Eastern European football expert Manuel Veth shares his insight on Borussia Dortmund’s latest addition, Andrey Yarmolenko.
Andrey Yarmolenko is finally a Borussia Dortmund player. Twice already Dortmund were close to bringing in the now 27-year-old Ukrainian winger from Dynamo Kyiv. Both in the summer of 2015 and in January 2016 the transfer failed. This summer, however, with Dortmund having just received €105 million, plus bonuses that will grow this deal to a lofty €148 million, for Ousmane Dembélé and the fact that Dynamo had missed out on the Champions League the stars were finally aligned to make this deal happen.
Dynamo, in fact, are desperate for cash as the wealthy Surkis brothers, who own the club, have found some of their assets frozen after the Ukrainian PrivatBank was nationalised. Dortmund in the meantime were willing to offer €25 million straight up—enough to convince Ihor Surkis, the younger of the two brothers, who is in charge of the daily operations at Dynamo, to sign off on the deal.
Ousmane Dembélé to Barcelona and the financial problems at Dynamo, therefore, combined to see the completion of Yarmolenko’s move to Dortmund. The two year period between the Westphalians first approaching and finally landing Yarmolenko is perhaps the biggest concern about the transfer.
Two years ago in 2015 Yarmolenko was at his peak and could have moved to some European clubs. Dynamo had just reached the quarter-final of the Europa League and had finally wrestled away the Ukrainian Premier League crown from their arch-rivals Shakhtar Donetsk. That season Yarmolenko scored 14 goals and 14 assists in 26 UPL games, and he added another four goals, and seven assists in 11 Europa League matches.
With this kind of record in mind and the fact that Surkis had promised him that he would be allowed to leave should Dynamo win the championship in Ukraine it was no surprise that BVB was interested in signing him. But Surkis went full stop retracted his promises and offered a $5 million contract tax-free with a new promise that Yarmolenko would be allowed to go after the Champions League group stage.
It was for that reason that Dortmund came asking once again in January. But with a new contract in place and Dynamo having drawn Manchester City in the round of 16 of the Champions League Surkis once again proved to be a difficult negotiation partner. Dynamo won the championship once again that spring and Yarmolenko managed 13 assists and ten goals in 23 UPL games.
The problem, however, was that the Ukrainian Premier League as a competition was struggling. Furthermore, Yarmolenko often seemed complacent in his game and was often criticised for having taken Dynamo’s money over a challenge abroad. Then came the European Championships in France and Ukraine performed poorly at the tournament crashing out of the group stage.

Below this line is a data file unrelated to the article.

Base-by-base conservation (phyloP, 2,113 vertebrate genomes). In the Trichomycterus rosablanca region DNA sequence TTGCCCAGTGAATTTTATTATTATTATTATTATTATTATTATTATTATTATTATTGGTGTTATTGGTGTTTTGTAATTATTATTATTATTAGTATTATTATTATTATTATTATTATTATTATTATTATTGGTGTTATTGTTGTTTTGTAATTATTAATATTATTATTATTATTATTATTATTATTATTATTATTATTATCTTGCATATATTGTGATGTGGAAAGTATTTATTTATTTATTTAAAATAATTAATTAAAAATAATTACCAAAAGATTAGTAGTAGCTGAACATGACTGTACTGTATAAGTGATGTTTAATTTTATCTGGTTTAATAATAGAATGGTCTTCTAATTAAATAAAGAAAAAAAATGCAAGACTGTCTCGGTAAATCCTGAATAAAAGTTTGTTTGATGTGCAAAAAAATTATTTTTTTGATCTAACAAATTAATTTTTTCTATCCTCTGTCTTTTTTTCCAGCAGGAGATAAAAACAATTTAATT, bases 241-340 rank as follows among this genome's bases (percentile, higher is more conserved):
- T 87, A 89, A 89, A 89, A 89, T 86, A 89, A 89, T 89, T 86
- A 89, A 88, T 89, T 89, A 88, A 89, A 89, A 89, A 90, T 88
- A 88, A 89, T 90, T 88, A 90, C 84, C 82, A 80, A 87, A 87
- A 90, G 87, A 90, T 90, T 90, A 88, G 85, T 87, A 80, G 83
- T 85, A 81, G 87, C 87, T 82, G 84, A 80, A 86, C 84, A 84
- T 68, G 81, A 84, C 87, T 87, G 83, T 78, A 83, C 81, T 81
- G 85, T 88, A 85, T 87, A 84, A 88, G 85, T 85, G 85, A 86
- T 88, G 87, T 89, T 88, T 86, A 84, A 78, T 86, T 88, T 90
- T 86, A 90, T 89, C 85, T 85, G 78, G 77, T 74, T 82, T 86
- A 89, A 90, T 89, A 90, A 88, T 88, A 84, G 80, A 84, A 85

As a result, the interest abroad seemed to dry up. Domestically, Dynamo struggled and was once again overtaken by Shakhtar Donetsk. As for Yarmolenko, there was a sense that he was no longer the dominant dynamic player of his earlier 20s and that he had somewhat regressed playing in an inferior competition.
Hence, it was a bit of a surprise that Dortmund came calling once again after Dembélé left. Given his overall numbers, 137 goals and 89 assists in 339 games for Dynamo and the fact that he was willing to take the challenge and join a top club abroad finally shows that he is willing to forego his cushiony contract at Dynamo and push himself in one of Europe’s best leagues.
It will now be up to Peter Bosz to get the best out of Yarmolenko. Playing with better players in a fast pace league should suit the Ukrainian. When he was at his top, he was a bit like a more robust version of Arjen Robben. Quick and athletic Yarmolenko is famous for cutting in from the right to finish off attacking plays with his powerful left boot.
Strength, athleticism and pace are certainly his strengths. On the flip side, Yarmolenko has never learned how to backtrack as the slower pace in Ukraine meant that teams are not as aggressive in the pressing game. Bosz, however, likes to press high and whether he can teach Yarmolenko to play in that style is a major question mark.
There are therefore upsides and downsides to this deal. In recent years we have seen two strong wingers arrive from Ukraine in the Bundesliga. The first was Henrikh Mkhitaryan, who after adjusting to the league became a major star, and the second was Douglas Costa. Douglas Costa took the league by storm, but soon his lack of tactical awareness showed off, and Bayern München has since sold him.